Fanny Morfin-Reyes | DIFFERENTIATING GENETIC MANIPULATIONS IN DROSOPHILA TO INVESTIGATE SYNAPTIC REFINEMENT | Dr. Fernando Vonhoff | Biology
Drosophila have developed nociceptive (pain sensing) neurons that are located in the ventral nerve cord (VNC). They are associated with other sensory neurons such as the mechanosensory neurons (pressure sensors). The nociceptive neurons are connected to interneurons called basins 2 and 4 which help build a stereotypic axon ladder structure in the central nervous system present in wild-type larvae. Meanwhile, the mechanosensory neurons are connected to basins 1 through 4. The concept in question revolves around the mechanism of synapse refinement. Synapse refinement is the reorganization of synaptic partners during early stages of nervous system development. It determines which neuron connections are vital for optimal anatomical and behavioral function. The known connections between nociceptive cells and basin interneurons will be manipulated to be used as an anatomical model to study synaptic refinement. We hypothesize that nociceptive neurons would make connections with basins 1 and 3 as well as 2 and 4 in early development stages, to test whether synaptic refinement mechanism regulates the precise connectivity with basins 2 and 4. We will utilize genetic tools and mutations in molecules that are involved in the mechanism of synapse refinement. Furthermore, the anatomical views of the nociceptive ladder-like structure will change depending on the genetic mutation used. The main method to conduct the experiment is micro-dissection of larvae to expose the nervous system and image their neuroanatomy using a confocal microscope. The larvae have been introduced to a genetic tool called the green fluorescent protein (GFP) to highlight the ladder-like structure of the VNC. The analysis can be constructed by comparing the control and mutated anatomical structures of the VNC. To conclude, the anatomical model being used is a good way to represent this experiment. In the future this model will be utilized to test a variety of mutations and their possible involvement in autism. To confirm such a relation, social behavior experiments can be done to strengthen the connection between the identified genes, synapse refinement and autism.
Ivan Neto | UNSEEN TRAVEL MODE IDENTIFICATION USING TRANSFER LEARNING | Dr. Naima Khan | Computer Science – Computer Engineering
Travel mode detection has been targeted in few literatures in the past. Several geometrical and machine learning based algorithms have been designed to detect the mode of transportation. However, existing models require significant amounts of labeled trajectory data. of different transportation modes. From the perspective of transportation, some trajectory features can be similar for a set of transportation modes while it differs from other types of transportation modes. For example, the rate of changing direction for walking and biking is not as straightforward as for car, bus, or taxi. According to our study in this area, there is not much research found exploring the use of transfer learning in this regard. In this project, we are experimenting on the feasibility of using pretrained models on GPS trajectory data to predict unseen transportation modes of trajectories collected from smartphone GPS applications. We use Microsoft Geolife dataset, and we focus on a subset of the data which comprises 73 users with labeled data. We also collected trajectory data from different locations using a smartphone application named ‘Strava’ which provides similar data variables as of Geo-life dataset, but with different frequency. We incorporated all the features mentioned in the previous literature and tested several shallow learning algorithms (i.e. Random Forest, SVM, Decision Tree) on the labeled geo-life dataset where Random Forest (96.9% accuracy) outperforms other algorithms. We also implemented a supervised CNN-based network to detect the transportation modes. We plan to use initial layers of the model to extract general features from our collected dataset with strava and detect the unseen travel modes (i.e. segway) that are not present in the geo-life dataset.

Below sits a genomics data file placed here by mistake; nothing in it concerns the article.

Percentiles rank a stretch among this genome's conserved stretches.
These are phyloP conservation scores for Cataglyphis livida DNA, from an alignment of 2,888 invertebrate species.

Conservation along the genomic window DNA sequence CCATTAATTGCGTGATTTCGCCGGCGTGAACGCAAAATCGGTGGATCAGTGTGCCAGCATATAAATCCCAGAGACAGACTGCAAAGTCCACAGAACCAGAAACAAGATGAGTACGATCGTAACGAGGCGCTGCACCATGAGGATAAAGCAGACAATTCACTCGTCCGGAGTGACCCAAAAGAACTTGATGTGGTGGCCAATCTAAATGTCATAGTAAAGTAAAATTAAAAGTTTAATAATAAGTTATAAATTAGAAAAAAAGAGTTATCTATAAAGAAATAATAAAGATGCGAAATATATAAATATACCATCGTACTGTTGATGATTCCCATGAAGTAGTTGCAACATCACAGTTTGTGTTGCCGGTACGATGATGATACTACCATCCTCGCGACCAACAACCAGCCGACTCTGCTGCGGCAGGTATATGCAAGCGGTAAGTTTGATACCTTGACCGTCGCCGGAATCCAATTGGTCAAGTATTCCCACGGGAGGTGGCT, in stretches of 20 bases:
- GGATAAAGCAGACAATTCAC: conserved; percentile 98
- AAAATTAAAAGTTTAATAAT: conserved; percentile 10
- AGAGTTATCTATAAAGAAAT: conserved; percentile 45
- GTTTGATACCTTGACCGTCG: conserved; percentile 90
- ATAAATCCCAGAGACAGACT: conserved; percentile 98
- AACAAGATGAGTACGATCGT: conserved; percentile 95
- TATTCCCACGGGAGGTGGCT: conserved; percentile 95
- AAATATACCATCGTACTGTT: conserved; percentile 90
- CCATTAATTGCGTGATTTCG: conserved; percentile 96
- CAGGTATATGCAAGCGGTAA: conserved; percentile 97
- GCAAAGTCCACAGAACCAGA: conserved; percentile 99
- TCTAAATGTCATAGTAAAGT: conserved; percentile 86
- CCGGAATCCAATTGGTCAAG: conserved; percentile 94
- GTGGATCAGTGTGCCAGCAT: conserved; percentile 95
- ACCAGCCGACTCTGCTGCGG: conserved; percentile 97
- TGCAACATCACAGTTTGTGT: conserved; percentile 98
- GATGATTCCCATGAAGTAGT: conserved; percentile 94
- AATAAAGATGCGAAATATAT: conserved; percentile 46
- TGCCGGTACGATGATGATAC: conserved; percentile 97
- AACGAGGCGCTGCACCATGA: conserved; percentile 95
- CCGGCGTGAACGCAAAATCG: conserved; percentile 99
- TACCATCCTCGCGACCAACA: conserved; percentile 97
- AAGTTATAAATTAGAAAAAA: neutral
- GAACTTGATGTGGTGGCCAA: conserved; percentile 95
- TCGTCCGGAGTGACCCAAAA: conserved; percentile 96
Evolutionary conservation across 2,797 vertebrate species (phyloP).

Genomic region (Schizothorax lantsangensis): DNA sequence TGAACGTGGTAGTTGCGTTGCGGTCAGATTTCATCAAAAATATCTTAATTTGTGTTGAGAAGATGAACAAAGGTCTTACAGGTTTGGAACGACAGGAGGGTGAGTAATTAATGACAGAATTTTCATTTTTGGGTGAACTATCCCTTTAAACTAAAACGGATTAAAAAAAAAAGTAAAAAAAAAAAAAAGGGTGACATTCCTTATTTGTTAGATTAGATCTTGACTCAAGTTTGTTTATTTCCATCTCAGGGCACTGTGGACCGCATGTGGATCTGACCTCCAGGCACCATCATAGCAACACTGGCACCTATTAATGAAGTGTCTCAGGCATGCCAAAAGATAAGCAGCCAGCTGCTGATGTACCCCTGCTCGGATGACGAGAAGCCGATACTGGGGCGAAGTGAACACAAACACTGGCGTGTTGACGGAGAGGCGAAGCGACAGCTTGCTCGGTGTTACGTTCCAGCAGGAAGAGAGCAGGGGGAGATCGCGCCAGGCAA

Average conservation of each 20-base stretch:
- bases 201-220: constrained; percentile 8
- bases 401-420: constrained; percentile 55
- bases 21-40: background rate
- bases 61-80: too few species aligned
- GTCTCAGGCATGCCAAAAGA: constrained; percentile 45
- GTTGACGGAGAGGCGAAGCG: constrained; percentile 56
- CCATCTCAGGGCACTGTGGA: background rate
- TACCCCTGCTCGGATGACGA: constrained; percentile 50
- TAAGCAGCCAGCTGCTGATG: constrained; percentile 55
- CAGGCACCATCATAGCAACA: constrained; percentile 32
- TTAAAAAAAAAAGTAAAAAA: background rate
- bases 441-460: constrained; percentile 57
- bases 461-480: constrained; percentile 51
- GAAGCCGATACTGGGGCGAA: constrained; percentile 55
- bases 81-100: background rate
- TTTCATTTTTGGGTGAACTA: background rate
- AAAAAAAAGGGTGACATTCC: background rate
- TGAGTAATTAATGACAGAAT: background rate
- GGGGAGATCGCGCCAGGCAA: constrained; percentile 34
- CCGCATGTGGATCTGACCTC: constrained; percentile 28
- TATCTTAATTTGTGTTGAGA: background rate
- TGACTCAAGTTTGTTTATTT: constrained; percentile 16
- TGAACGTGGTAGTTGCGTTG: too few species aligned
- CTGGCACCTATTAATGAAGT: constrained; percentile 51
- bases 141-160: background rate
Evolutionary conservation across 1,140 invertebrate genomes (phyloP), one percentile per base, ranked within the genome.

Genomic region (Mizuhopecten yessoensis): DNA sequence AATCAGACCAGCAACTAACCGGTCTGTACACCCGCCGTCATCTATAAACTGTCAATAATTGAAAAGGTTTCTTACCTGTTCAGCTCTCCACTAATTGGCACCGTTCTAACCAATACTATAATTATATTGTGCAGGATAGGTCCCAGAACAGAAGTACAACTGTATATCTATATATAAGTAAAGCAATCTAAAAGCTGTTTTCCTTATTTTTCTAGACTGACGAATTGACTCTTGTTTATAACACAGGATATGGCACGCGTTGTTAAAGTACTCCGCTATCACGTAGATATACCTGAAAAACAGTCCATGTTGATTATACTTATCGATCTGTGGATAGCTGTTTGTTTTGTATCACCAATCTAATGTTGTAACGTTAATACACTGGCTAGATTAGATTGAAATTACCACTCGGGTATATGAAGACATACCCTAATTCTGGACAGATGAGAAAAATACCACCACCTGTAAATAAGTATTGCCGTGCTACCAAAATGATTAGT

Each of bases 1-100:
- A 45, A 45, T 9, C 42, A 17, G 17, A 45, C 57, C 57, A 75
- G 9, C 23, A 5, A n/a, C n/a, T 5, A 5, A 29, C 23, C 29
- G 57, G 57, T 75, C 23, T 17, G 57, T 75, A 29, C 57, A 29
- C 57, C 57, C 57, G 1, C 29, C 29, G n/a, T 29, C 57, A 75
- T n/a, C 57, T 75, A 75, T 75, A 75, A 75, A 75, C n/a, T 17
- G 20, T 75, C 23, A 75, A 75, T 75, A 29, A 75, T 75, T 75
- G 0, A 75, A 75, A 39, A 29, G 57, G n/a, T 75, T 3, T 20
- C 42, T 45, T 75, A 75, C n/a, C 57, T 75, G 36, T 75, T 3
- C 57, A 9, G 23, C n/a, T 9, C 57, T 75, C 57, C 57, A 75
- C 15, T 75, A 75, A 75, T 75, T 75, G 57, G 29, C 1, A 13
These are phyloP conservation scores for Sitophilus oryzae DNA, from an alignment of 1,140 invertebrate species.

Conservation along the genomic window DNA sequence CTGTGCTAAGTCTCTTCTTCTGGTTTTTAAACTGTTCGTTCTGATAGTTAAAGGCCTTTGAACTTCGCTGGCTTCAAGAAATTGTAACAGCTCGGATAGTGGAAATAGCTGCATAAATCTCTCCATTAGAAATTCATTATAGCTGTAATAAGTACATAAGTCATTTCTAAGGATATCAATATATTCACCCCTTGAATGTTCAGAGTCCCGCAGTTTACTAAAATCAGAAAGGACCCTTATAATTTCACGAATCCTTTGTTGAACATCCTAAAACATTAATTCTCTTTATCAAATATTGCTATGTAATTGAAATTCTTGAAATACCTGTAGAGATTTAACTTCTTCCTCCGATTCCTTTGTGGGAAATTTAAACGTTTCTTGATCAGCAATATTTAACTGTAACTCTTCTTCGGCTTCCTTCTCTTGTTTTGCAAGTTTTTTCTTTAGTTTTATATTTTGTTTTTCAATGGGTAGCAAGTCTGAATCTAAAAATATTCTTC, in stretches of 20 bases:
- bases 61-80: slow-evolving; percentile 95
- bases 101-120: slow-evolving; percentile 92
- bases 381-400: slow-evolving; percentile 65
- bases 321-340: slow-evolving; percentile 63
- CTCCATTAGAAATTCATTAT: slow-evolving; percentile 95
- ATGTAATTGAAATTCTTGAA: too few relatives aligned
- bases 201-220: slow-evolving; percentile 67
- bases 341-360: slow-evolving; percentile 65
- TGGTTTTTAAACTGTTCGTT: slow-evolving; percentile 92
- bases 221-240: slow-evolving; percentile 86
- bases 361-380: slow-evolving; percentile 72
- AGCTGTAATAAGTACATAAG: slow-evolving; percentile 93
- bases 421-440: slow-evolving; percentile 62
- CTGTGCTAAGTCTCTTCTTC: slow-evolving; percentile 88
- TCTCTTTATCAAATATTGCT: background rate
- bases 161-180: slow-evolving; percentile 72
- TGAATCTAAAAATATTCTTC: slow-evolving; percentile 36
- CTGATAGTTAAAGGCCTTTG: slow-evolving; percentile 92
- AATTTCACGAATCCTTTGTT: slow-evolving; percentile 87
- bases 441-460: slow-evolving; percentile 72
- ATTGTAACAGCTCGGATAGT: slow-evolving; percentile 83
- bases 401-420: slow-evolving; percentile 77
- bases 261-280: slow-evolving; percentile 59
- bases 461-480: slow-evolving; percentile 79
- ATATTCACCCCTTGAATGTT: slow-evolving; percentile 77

Nhan Nguyen | STUDY OF DOMAIN ADAPTATION OPPORTUNITIES IN RESPIRATORY SYMPTOM DETECTION USING EARABLES | Dr. Nirmalya Roy | Information Systems
Machine learning algorithms allow for the rapid detection and classification of physiological health signals. In this project, we study the ability of earables to detect and classify respiratory symptoms with established models and to test the models’ scalability with unseen data. Earable devices like Bluetooth earpieces are commonplace and offer a convenient platform to detect respiratory sounds for health monitoring. However, there is often a lack of labeled data for various contexts to train these models. This motivates us to investigate and incorporate domain adaptation techniques within our respiratory symptom detection models to take advantage of large datasets available in similar domains.
We tested four traditional machine learning models: Random Forest, Decision Trees, SVM, and MLP, as well as our own deep learning model for respiratory symptoms detection from in-house audio data collected from four participants using Esense Earables and public datasets. The machine learning models were trained and tested on the collected dataset and were adjusted to achieve optimal performance to establish a baseline. Then, they were tested on the public datasets to determine the models’ performance on unseen data. Comparing the performances allows us to study the potential opportunities for domain adaptation.